Stalag Luft III (Hardback)
An Official History of the ‘Great Escape’ PoW Camp
As featured via Mail Online: Inside the walls of the Great Escape PoW camp: Fascinating new details revealed along with the first-hand accounts of 26 prisoners who made it out of the tunnel at Stalag Luft III
Book of the Month: chosen by the Forces War Records - April 2017
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Opened in March 1942 to house captured Allied airmen, particularly officers, Stammlager Luft III at Sagan was built to make escape particularly difficult, especially tunnelling. This did not stop the prisoners who dug through more than 100 yards of loose sand, enabling seventy-six men to escape. All but three of the men were recaptured, however, and fifty were executed by the Germans.
This Official History of the camp was prepared for the War Office but was never released to the general public. It explains the German administration and running of the camp, the food and conditions the prisoners endured, and the means by which morale was maintained under such trying circumstances. Inevitably considerable space is devoted to the escapes and their careful preparation as well as the anti-escape measures undertaken by the guards. There is also a chapter detailing the punishments meted out for attempting to escape, and lists the number of shooting incidents.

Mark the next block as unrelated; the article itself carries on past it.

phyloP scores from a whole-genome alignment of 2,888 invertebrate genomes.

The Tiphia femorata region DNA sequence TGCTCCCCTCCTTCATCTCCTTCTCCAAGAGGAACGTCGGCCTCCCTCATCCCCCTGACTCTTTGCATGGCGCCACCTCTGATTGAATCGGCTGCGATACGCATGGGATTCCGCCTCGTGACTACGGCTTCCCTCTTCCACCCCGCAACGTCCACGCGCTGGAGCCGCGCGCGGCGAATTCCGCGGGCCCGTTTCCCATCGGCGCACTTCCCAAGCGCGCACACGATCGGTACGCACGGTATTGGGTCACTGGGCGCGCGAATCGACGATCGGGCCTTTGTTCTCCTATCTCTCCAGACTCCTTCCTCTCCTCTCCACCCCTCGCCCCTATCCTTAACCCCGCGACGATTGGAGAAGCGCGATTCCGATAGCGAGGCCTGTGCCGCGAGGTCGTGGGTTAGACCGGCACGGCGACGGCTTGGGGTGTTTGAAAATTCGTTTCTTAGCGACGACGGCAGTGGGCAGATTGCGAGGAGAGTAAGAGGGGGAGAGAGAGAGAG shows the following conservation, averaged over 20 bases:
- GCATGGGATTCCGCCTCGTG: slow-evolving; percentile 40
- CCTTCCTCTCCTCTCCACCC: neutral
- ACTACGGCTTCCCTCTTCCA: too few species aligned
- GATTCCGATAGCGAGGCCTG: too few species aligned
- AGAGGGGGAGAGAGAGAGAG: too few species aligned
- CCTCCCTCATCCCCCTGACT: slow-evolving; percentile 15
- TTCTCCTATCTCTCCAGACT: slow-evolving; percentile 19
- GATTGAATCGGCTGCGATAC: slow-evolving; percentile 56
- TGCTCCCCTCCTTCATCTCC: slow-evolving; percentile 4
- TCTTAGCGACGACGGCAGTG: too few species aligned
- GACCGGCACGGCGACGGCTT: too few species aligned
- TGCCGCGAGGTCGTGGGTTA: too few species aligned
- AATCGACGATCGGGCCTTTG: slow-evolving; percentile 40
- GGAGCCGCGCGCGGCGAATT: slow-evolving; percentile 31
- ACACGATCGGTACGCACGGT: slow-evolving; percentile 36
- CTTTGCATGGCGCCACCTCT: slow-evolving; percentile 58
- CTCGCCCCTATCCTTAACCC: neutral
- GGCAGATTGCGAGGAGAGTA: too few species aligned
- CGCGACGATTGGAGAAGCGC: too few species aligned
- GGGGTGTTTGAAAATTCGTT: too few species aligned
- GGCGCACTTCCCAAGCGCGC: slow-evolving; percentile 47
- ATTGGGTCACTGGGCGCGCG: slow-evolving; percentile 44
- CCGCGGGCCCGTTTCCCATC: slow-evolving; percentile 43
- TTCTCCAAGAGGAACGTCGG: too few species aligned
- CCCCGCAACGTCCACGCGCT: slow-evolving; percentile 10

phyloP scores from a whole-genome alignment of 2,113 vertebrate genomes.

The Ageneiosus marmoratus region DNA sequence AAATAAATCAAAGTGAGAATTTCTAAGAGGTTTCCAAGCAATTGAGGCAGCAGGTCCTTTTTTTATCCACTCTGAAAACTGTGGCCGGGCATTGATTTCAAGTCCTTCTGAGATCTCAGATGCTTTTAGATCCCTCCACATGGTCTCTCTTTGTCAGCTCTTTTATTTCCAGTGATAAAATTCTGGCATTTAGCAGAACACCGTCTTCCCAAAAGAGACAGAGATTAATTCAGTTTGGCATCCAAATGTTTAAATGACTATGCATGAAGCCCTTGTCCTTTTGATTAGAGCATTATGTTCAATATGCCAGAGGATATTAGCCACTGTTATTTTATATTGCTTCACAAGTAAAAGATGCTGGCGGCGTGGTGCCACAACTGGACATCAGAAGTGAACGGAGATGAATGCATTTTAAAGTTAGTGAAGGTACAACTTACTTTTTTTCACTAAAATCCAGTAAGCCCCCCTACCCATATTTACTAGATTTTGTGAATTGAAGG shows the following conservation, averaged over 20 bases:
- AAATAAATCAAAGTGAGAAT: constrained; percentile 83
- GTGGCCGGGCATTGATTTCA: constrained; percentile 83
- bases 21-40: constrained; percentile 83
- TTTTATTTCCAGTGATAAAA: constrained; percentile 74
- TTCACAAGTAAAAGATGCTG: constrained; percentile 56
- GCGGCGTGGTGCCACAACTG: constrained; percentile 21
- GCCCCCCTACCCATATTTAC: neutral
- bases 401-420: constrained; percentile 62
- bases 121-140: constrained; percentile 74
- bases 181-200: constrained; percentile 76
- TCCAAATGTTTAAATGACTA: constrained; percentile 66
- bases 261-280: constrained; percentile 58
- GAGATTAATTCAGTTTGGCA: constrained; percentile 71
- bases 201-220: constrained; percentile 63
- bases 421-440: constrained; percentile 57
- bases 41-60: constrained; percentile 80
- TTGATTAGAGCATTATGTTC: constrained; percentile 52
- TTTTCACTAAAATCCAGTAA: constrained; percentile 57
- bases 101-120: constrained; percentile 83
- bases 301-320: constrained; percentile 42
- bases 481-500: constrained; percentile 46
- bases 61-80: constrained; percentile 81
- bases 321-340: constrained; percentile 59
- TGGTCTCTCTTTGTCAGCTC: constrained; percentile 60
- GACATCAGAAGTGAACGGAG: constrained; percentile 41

This account provides the reader with an accurate and unprecedented insight into life in a German PoW camp in the latter years of the Second World War.
Readers well familiar with the many classic accounts of imprisonment and escape from Stalag Luft III will find the wealth of information in the present volume an essential addition to their library covering as it does the whole spectrum of life and escape often in stunning detail by those who were there.Military Historical Society
As featured onMail Online 2/1/18
The film 'The Great Escape' was great entertainment, but with re-written history. This overdue account is a warts and allFiretrench
commentary of the events at and related to German PoW camp Stalag Luft III. Every bit as entertaining as the film, but its also a stirring and poinient account of downed airmen not prepared to give up. Strongly Recommended.
Read the full review here.
As featured inBritain at War, April 2017
It isn't something written to be read as a novel or individual story, but a collective look at what life was like in a POW camp, and what lessons might be learnt for the future, how support from outside could have best helped the inmates.Military Model Scene, Robin Buckland
All in all an incredible level of detail covering life in the camp which saw two of the most famous escape stories that came out of WW2. A fascinating addition to the history and one of those documents which is so good to now have publicly available.
Read the full review here.